Internal codes of conduct, policies, confidentiality statements, and certification procedures must not create an unequivocal requirement for employees to bring legal or ethical concerns to the attention of the employer prior to, or instead of, the attention of an enforcement agency.  The documents should affirmatively remind employees that they have the right to file claims and disclose information regarding the employer's business practices, not only with the SEC or OWB, but with the EEOC, the Department of Labor, or any other applicable enforcement entity.    

Internal investigation protocols should be closely scrutinized and revised to permit the legitimate application of the attorney-client privilege and confidentiality for internal investigations while concurrently permitting and advising employees of their rights to communicate with enforcement agencies (including the SEC) and the company's commitment to prohibit retaliation because of such protected conduct.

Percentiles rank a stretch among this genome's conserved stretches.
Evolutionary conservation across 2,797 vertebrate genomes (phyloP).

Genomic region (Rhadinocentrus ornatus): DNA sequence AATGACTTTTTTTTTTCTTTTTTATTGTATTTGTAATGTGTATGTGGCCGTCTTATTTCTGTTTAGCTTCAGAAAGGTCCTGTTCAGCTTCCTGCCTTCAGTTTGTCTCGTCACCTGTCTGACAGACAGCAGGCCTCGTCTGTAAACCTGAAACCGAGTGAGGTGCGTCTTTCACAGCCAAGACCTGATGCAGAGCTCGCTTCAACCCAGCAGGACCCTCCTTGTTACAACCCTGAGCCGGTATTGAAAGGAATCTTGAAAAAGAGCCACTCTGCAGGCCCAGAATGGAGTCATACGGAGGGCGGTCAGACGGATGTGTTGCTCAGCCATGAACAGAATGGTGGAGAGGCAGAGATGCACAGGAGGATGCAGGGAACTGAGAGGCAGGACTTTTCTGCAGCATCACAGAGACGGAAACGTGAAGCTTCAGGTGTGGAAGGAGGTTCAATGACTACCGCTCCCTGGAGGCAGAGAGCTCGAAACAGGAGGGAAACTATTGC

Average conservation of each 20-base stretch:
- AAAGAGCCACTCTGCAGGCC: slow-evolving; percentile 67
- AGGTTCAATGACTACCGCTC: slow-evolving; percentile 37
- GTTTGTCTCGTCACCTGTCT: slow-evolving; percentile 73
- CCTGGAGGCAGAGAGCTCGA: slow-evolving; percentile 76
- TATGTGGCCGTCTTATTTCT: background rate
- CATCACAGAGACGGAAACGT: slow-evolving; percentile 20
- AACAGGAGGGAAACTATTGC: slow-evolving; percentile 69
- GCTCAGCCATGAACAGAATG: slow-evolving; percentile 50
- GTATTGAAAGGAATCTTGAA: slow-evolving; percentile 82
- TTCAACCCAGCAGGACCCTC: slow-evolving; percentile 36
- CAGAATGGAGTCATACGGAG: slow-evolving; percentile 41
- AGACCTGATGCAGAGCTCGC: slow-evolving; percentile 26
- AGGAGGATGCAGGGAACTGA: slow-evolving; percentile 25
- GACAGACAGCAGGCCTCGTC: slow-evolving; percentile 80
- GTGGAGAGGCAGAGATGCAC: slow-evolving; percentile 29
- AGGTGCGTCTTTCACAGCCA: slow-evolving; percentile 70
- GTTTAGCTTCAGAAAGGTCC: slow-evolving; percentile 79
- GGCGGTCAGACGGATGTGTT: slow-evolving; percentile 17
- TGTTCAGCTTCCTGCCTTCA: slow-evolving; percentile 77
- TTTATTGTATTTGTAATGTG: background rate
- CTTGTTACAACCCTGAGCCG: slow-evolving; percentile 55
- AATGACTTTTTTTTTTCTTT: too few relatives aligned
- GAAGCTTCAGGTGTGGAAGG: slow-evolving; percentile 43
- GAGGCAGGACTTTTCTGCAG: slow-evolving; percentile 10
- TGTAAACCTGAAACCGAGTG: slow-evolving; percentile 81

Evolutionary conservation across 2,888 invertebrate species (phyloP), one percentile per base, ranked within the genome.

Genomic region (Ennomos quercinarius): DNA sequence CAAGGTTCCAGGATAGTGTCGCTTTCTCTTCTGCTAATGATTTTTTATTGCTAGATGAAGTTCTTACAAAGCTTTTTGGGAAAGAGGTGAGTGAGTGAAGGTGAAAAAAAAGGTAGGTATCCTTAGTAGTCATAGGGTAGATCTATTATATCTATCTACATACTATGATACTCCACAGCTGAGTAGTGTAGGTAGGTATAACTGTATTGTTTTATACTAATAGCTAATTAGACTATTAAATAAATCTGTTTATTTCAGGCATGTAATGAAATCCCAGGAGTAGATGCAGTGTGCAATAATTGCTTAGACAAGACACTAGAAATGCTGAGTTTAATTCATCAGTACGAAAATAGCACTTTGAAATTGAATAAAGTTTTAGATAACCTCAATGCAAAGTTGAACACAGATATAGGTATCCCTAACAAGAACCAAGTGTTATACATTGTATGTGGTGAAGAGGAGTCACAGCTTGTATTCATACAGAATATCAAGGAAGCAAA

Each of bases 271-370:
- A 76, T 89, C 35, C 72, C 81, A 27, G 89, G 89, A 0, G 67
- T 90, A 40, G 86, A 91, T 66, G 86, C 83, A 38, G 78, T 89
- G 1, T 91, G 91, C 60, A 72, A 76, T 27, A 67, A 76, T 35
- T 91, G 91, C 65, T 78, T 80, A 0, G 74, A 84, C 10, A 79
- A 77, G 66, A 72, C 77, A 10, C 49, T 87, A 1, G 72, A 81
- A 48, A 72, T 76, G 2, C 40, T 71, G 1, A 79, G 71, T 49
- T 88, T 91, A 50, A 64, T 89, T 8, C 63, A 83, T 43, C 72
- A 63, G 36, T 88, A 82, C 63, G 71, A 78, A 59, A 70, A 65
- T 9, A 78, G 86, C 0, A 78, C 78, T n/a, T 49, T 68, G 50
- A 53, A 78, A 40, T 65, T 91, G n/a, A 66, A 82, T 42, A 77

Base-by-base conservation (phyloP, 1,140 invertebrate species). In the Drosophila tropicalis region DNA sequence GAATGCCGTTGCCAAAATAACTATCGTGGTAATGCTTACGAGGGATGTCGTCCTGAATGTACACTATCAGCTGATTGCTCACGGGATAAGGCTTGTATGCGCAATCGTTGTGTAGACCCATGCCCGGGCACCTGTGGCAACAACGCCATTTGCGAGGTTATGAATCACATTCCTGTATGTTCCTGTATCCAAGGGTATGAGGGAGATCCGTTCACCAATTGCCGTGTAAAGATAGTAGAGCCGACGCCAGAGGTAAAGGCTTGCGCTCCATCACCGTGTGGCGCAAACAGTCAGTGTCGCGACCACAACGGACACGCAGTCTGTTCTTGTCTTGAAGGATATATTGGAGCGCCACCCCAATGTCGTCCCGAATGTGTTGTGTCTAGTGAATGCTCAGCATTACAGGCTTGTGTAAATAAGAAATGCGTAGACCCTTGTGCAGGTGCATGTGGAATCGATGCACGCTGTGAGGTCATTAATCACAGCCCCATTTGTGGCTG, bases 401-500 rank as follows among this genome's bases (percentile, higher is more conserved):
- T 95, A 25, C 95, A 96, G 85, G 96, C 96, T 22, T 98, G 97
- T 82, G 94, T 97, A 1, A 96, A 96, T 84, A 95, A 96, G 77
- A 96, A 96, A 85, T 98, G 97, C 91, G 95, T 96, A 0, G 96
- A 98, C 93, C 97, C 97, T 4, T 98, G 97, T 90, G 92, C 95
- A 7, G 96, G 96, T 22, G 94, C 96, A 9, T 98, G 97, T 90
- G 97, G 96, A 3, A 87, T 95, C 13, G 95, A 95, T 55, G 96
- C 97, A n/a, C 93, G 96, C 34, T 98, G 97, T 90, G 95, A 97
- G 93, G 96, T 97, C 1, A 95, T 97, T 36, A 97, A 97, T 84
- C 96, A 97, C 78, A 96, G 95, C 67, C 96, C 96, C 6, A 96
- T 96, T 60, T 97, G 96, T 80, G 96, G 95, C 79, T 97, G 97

Employee training modules should be examined for statements that could be read to dissuade employees from communicating with enforcement agencies, and managers should be trained to avoid making statements to employees that impinge on those rights.

The content of this article is intended to provide a general guide to the subject matter. Specialist advice should be sought about your specific circumstances.

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Philip M. Berkowitz
Kevin E. Griffith